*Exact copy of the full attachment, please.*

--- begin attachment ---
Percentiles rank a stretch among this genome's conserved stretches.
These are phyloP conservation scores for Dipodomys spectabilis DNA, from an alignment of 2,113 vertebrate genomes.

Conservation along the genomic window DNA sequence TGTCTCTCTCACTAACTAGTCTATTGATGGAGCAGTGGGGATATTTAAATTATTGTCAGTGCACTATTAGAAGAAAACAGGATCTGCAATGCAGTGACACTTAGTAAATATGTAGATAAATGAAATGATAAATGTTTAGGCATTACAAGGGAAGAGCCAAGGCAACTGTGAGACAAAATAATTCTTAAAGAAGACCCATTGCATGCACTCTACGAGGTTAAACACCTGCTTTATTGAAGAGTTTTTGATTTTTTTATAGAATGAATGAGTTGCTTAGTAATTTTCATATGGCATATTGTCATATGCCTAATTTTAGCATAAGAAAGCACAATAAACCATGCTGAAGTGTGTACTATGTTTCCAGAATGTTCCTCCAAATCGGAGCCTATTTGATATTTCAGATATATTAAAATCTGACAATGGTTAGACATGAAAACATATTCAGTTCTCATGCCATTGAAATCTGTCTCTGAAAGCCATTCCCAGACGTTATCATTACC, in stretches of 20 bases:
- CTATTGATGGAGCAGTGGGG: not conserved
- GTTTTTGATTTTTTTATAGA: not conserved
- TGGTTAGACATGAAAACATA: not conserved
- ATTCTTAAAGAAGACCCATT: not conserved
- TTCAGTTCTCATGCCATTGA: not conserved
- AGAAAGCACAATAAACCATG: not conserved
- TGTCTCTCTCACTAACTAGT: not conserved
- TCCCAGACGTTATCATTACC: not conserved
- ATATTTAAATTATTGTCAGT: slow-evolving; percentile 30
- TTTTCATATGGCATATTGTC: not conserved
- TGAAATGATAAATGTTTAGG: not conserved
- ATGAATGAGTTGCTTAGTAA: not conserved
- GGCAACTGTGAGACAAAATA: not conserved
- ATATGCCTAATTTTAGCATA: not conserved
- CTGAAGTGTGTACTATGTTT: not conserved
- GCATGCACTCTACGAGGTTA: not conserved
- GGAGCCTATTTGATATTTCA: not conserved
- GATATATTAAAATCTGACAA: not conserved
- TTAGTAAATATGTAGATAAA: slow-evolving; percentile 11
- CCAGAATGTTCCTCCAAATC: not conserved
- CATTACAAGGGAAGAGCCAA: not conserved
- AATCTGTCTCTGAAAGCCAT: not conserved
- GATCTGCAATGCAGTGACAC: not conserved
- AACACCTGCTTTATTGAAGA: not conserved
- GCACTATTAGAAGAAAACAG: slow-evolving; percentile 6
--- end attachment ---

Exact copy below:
Percentiles rank a stretch among this genome's conserved stretches.
These are phyloP conservation scores for Dipodomys spectabilis DNA, from an alignment of 2,113 vertebrate genomes.

Conservation along the genomic window DNA sequence TGTCTCTCTCACTAACTAGTCTATTGATGGAGCAGTGGGGATATTTAAATTATTGTCAGTGCACTATTAGAAGAAAACAGGATCTGCAATGCAGTGACACTTAGTAAATATGTAGATAAATGAAATGATAAATGTTTAGGCATTACAAGGGAAGAGCCAAGGCAACTGTGAGACAAAATAATTCTTAAAGAAGACCCATTGCATGCACTCTACGAGGTTAAACACCTGCTTTATTGAAGAGTTTTTGATTTTTTTATAGAATGAATGAGTTGCTTAGTAATTTTCATATGGCATATTGTCATATGCCTAATTTTAGCATAAGAAAGCACAATAAACCATGCTGAAGTGTGTACTATGTTTCCAGAATGTTCCTCCAAATCGGAGCCTATTTGATATTTCAGATATATTAAAATCTGACAATGGTTAGACATGAAAACATATTCAGTTCTCATGCCATTGAAATCTGTCTCTGAAAGCCATTCCCAGACGTTATCATTACC, in stretches of 20 bases:
- CTATTGATGGAGCAGTGGGG: not conserved
- GTTTTTGATTTTTTTATAGA: not conserved
- TGGTTAGACATGAAAACATA: not conserved
- ATTCTTAAAGAAGACCCATT: not conserved
- TTCAGTTCTCATGCCATTGA: not conserved
- AGAAAGCACAATAAACCATG: not conserved
- TGTCTCTCTCACTAACTAGT: not conserved
- TCCCAGACGTTATCATTACC: not conserved
- ATATTTAAATTATTGTCAGT: slow-evolving; percentile 30
- TTTTCATATGGCATATTGTC: not conserved
- TGAAATGATAAATGTTTAGG: not conserved
- ATGAATGAGTTGCTTAGTAA: not conserved
- GGCAACTGTGAGACAAAATA: not conserved
- ATATGCCTAATTTTAGCATA: not conserved
- CTGAAGTGTGTACTATGTTT: not conserved
- GCATGCACTCTACGAGGTTA: not conserved
- GGAGCCTATTTGATATTTCA: not conserved
- GATATATTAAAATCTGACAA: not conserved
- TTAGTAAATATGTAGATAAA: slow-evolving; percentile 11
- CCAGAATGTTCCTCCAAATC: not conserved
- CATTACAAGGGAAGAGCCAA: not conserved
- AATCTGTCTCTGAAAGCCAT: not conserved
- GATCTGCAATGCAGTGACAC: not conserved
- AACACCTGCTTTATTGAAGA: not conserved
- GCACTATTAGAAGAAAACAG: slow-evolving; percentile 6